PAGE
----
Church aids migrants from India
Arizona Republic
April 12, 2008


Christian house of worship in Gilbert eases shift for newcomers

by Chelsea Schneider - The Arizona Republic

Eighteen-year-old Mervyn Abraham's introduction to the International Assembly of God rings true for many of the church's members.
The church is one of the few Christian churches in the Valley that caters predominantly to Asian Indians. Abraham's family moved to Phoenix from the United Arab Emirates without knowing anyone and found a home in the congregation.
That's what brings many immigrants to the Rev. Roy Cheriyan's church. Prayers are spoken in Malayalam, an Indian dialect, and women wear traditional Indian dress.

The congregation, which shares a building with Sonrise Assembly of God in Gilbert, offers immigrants an opportunity to continue to embrace their culture while they acclimate to life in the Valley.
Cheriyan founded the church 10 years ago, and the congregation has grown from two families to about 120 members.

Most have recently moved from India and know little about American life. Before some leave their homeland, they connect with Cheriyan, who will often pick them up at the airport and help them find an apartment.
The church has several outreach groups around the Valley to increase its fellowship.
In 2006, Phoenix was home to more than 9,000 Asian Indians, according to the Census Bureau.
Abraham's family moved to Phoenix two years ago and drove 30 miles every Saturday and Sunday to attend services in Gilbert.
One of the main reasons they decided to move to Chandler was to be closer to the church.
People have come from as far as Tucson to attend Cheriyan's church, Cheriyan said.
The room is lined with chairs, but they aren't used much during the service. On a recent Sunday, members raised their voices and lifted their arms or rhythmically clapped to song. Men danced to the altar and worshippers were blessed by Cheriyan and a visiting Indian pastor. Members took turns praying loudly to God, while others bowed and softly prayed along with their eyes closed.
Knowing the Bible is emphasized, and children stand at the front of the church reciting the verse they memorized for the week.
"We always keep the taste of India," Cheriyan said. "The way we worship is totally different from Western style."
There was no conventional sermon. Instead, the visiting pastor spoke in an Indian dialect while Cheriyan translated his words.
"We stand here victorious in the name of God," Cheriyan said. His words were met with an outpouring of praise.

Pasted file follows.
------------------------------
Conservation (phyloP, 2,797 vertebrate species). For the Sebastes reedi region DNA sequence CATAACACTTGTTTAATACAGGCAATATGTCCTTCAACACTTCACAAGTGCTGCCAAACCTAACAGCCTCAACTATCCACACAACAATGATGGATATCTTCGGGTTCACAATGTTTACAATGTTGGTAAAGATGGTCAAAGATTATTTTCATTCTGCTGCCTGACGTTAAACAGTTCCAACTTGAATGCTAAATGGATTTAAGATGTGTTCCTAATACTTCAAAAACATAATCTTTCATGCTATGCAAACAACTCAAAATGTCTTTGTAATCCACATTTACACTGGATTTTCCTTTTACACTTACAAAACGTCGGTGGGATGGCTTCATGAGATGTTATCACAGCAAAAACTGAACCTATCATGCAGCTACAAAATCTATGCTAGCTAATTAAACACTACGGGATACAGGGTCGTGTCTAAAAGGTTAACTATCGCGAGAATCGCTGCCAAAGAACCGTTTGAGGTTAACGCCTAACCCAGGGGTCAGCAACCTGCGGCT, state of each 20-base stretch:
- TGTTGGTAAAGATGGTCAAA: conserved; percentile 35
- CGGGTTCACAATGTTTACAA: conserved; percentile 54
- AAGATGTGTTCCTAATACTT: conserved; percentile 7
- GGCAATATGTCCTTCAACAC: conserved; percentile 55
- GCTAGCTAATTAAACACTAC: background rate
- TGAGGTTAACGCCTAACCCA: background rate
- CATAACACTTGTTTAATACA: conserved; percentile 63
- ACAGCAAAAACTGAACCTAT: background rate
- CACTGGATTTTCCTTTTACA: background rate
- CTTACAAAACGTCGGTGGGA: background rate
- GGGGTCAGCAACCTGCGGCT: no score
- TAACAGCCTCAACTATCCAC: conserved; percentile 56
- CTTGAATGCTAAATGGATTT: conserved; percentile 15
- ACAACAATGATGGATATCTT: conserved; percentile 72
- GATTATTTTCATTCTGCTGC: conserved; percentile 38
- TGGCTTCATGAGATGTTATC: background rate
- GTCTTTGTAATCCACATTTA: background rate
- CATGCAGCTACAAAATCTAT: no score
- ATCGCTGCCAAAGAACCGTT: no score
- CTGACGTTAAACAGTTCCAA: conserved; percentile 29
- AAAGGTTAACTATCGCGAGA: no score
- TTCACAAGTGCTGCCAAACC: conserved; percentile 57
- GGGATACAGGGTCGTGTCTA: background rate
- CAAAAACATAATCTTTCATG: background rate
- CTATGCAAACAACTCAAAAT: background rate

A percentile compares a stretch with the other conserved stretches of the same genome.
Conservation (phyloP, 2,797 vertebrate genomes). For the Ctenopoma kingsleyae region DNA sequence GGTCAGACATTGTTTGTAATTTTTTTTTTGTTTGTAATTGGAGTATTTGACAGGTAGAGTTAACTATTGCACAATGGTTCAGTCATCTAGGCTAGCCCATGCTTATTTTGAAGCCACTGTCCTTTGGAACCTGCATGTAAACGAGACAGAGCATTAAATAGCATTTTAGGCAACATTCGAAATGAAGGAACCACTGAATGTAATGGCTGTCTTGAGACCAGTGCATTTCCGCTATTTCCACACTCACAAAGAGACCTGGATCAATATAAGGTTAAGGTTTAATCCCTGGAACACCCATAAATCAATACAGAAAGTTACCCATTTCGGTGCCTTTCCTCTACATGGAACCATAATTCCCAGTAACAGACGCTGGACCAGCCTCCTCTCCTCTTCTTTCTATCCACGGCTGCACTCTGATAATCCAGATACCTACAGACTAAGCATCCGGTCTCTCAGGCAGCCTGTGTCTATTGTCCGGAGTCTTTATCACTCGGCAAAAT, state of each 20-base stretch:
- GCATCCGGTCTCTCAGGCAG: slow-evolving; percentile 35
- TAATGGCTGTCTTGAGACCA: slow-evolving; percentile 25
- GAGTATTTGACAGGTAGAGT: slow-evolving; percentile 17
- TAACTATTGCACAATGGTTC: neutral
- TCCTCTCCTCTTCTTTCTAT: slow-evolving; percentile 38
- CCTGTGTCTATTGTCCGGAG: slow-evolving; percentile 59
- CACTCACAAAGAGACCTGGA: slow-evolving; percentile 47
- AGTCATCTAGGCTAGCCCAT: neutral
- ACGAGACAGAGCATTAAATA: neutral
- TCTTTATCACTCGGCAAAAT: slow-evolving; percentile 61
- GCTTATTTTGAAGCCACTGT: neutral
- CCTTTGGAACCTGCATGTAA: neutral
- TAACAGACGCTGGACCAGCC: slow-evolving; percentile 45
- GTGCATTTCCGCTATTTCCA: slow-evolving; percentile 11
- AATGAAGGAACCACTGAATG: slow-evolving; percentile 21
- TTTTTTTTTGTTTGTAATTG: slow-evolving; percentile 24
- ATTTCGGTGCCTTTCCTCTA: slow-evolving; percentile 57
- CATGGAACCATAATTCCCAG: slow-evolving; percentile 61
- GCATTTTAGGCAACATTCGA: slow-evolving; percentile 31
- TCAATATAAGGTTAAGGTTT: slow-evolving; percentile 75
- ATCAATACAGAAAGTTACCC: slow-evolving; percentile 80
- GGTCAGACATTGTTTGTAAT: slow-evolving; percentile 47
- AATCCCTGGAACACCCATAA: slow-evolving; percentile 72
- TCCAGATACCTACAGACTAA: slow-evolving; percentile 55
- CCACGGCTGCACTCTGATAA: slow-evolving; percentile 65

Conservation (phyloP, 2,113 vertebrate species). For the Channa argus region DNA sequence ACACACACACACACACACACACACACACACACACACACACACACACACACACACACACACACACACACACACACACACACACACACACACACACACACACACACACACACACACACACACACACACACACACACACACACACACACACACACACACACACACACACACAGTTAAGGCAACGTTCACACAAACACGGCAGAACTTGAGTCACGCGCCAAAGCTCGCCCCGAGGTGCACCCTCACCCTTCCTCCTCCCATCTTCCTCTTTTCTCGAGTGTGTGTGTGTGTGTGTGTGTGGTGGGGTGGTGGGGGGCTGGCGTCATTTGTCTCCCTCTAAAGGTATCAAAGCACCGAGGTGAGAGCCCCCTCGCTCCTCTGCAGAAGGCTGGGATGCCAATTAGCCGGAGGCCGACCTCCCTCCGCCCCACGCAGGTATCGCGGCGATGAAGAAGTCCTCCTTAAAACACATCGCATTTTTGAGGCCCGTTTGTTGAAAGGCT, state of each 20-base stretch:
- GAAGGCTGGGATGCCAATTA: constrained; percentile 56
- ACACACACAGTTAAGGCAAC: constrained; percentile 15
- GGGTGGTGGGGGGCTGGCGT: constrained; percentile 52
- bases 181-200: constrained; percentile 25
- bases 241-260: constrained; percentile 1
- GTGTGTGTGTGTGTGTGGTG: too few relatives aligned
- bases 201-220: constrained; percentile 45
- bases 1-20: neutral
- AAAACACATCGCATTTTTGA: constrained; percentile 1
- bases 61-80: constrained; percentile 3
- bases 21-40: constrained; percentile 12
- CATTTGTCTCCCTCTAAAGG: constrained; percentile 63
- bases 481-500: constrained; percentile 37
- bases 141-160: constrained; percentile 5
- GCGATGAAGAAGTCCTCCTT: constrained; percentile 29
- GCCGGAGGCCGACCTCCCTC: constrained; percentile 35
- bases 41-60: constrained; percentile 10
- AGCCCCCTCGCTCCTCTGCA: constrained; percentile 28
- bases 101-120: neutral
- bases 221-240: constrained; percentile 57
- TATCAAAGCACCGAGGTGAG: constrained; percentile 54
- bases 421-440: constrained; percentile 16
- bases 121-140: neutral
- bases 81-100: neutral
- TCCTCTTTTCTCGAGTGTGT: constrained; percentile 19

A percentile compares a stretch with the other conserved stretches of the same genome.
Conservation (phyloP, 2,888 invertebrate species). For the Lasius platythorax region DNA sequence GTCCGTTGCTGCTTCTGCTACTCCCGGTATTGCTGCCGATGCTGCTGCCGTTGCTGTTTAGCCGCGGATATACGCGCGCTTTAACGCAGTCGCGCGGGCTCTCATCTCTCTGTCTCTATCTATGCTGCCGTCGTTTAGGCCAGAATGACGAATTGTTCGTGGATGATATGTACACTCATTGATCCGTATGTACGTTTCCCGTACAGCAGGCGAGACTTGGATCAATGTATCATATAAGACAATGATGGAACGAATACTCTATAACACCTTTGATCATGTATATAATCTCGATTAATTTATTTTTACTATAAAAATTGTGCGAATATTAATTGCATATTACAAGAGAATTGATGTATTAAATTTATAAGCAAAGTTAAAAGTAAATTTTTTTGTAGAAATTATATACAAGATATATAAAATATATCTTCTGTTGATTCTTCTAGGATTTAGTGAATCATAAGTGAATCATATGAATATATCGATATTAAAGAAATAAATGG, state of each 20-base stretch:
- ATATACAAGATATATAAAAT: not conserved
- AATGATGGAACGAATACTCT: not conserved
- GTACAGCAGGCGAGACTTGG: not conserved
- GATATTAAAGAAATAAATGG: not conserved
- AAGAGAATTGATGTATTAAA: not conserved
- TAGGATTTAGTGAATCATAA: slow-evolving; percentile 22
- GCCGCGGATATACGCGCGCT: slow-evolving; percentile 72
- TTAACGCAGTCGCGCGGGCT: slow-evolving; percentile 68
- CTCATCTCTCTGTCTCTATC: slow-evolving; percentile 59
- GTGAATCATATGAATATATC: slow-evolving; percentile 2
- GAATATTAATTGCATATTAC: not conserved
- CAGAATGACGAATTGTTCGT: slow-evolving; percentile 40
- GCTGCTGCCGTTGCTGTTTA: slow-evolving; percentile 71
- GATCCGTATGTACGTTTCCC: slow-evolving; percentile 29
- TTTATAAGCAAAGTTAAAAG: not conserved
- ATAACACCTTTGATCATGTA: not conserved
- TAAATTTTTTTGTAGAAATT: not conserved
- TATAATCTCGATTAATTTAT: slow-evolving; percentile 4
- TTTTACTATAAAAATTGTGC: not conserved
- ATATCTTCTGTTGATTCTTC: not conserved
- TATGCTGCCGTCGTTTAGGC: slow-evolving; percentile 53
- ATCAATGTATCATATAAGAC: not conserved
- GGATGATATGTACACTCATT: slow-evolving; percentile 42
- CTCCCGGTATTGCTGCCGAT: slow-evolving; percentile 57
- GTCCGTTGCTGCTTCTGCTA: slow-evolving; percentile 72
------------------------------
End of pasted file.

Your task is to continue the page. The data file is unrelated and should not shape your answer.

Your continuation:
There were few still moments during the 2 - hour service.
"It's just awesome to see everybody in the spirit and pumped up for God," Abraham said.
The congregation is home for Anisha Rajan, 18, whose family was driven by Cheriyan from Phoenix to Gilbert for church when they moved to the Valley four years ago. There's also Dennis Samukutty, the church's youth leader, who met Cheriyan when he picked him up from the airport.
"I usually just let myself go and let God lead me through worship," Samukutty said.

Finding a balance

In India, the members of Cheriyan's church were in the minority. Only about 2 percent of the country's population is Christian, according to the CIA's World Factbook.
Cheriyan bridges cultures with the service. They begin in Malayalam, but end in English.
Abraham attends high school with several youth-group members and says it helps having his church friends at school. Abraham says they all struggle with how free teenagers are in the Valley to make their own decisions. Back in India there was a rigid social code.
Sonrise's Pastor Rick Oller said sharing the building with the church has been a lesson in diversity and commitment to God for his congregation.
"The church is a place where unity can be met," Oller said. "It teaches our people that many of them have experienced severe persecution for their faith."
At the end of service, thecongregation gathers at the front of the church to praise God. Abraham leads them in English songs with verses promising, "We will worship you with all of our strength" and "We totally trust in you, Jesus."
If you closed your eyes, you could be in any of several Sunday service across the Valley.
"When you have complete realization of who God is and realize there are no limitations to your feelings," Abraham said. "An Indian community worshipping in English is pretty awesome.
"When you lead worship, you really feel God's presence on stage."